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Classical-style poetry in modern China and other Sinitic-speaking localities is attracting greater attention with the recent upsurge in academic revision of modern Chinese literary history. Using the concept of cultural transplantation, this monograph attempts to illustrate the uniqueness, compatibility, and adaptability of classical Chinese poetry in colonial Singapore as well as its sustained connections with literary tradition and homeland. It demonstrates how the reading of classical Chinese poetry can better our understanding of Singapore’s political, social, and cultural history, deepen knowledge of the transregional relationship between China and Nanyang, and fine-tune, redress, and enrich our perception of Singapore Chinese literature, Sinophone literature, the Chinese diaspora, and global Chinese identity.
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A revival of ci writing was witnessed in the Qing dynasty. Emerging with this resurgence was the founding of scores of ci societies. After the fall of the Qing, some loyalists and traditional literati, following the examples of their predecessors, joined together to form a number of ci societies in Republican China. For loyalist-lyricists such as Zhu Zumou, ci writing was not just one of the effective ways to convey their memories of the past. It also meant to be a gesture of practicing and preserving traditional Chinese culture. However, due to ideological bias, their works and the vitality of cishe did not receive sufficient attention from literary historians in the past. This paper attempts to reveal and examine the interesting features of cishe in the Republican era, asserting that within the collective voice of and harmonious correspondence among the traditional lyricists, there were always some dissonances occurred. First I delineate a general picture of ci societies in Republican China, explicating the geographical distribution and social networks of ci lyricists and why lyricists from the Qing loyalist faction can associate with members of the anti-Manchu Southern Society (Nanshe), and what this phenomenon means to us. Then I focus on the Foam Society (Oushe), the ci society formed in Shanghai before the Japanese occupation of the city, and its group ci composition. Besides recounting Oushe members’ backgrounds and the details of their “refined gatherings,” I will bring into light the multifaceted thematic and stylistic features displayed in the members’ works.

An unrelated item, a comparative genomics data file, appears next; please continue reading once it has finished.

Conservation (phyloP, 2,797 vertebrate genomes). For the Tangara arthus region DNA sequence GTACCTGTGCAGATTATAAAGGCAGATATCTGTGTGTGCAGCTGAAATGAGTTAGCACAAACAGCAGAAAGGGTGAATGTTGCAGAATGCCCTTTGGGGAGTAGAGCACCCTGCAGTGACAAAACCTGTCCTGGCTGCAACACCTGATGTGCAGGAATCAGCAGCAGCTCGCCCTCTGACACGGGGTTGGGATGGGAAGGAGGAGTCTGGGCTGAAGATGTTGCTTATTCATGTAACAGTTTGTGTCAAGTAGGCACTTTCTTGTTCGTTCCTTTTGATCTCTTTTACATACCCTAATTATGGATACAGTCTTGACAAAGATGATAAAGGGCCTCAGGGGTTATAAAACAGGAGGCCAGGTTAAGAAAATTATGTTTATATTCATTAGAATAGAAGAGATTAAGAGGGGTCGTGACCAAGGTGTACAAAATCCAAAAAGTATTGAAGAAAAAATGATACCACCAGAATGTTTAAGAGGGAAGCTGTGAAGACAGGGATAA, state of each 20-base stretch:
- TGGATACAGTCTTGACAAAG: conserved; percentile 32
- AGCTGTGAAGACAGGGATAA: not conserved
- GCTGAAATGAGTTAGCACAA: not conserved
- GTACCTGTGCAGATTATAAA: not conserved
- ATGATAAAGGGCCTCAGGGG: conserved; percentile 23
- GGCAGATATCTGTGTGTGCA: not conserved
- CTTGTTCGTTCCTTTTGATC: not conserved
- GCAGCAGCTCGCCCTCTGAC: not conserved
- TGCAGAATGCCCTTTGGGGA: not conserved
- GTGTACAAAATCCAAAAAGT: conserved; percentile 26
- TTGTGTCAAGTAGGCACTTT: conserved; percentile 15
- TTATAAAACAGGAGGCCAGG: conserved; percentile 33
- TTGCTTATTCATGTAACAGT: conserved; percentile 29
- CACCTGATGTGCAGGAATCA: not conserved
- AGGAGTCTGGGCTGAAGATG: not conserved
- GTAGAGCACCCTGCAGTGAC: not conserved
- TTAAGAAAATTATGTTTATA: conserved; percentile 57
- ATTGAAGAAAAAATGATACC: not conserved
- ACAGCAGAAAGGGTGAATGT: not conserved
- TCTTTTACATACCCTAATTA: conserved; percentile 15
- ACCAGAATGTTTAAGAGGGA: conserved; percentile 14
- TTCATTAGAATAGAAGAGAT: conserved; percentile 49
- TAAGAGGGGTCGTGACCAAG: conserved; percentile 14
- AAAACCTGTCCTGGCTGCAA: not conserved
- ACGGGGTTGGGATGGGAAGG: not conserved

In: Frontiers of Literary Studies in China
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Classical-style poetry is a neglected genre in the study of Chinese American literature. Except for the Angel Island Poetry and the Songs of Gold Mountain (Jinshan geji 金山歌集), no substantial research has been done on the enormous amount of classical-style poems published in San Francisco and New York. This article attempts to explore this uncharted territory by examining the poetry of Tung Pok Chin 陳松柏 (1916–88, aka Lai Bing Chan 黎屏塵) and his story as a Chinese immigrant. Chin moved to the United States in 1934 as a paper son. He joined the American navy during World War II and eventually established his own laundry business in Brooklyn. Since the late 1940s, Chin published a significant amount of his classical-style poetry in the China Daily News (Meizhou huaqiao ribao 美洲華僑日報), a left-wing newspaper operated by the pro-communist Chinese Hand Laundry Alliance. With the help of his daughter, he also wrote a memoir in English narrating his assimilation into American society. His poetry, though not particularly refined, similarly records his experiences and comments regarding American life and politics. Based on the source materials found in the Tung Pok Chin Papers archived in New York University, his memoir, and the poems he published in the China Daily News, herein I illuminate how Chin adopted a traditional form of poetry as his expressive vehicle and, with the narrative power of his English memoir, how he used his poems to construct a social identity. The article also relates Chin’s work to the broader context of Asian American studies, as well as the classical poetry community and its development in New York, and ponders his significances in the history of Chinese American literature.

In: Frontiers of Literary Studies in China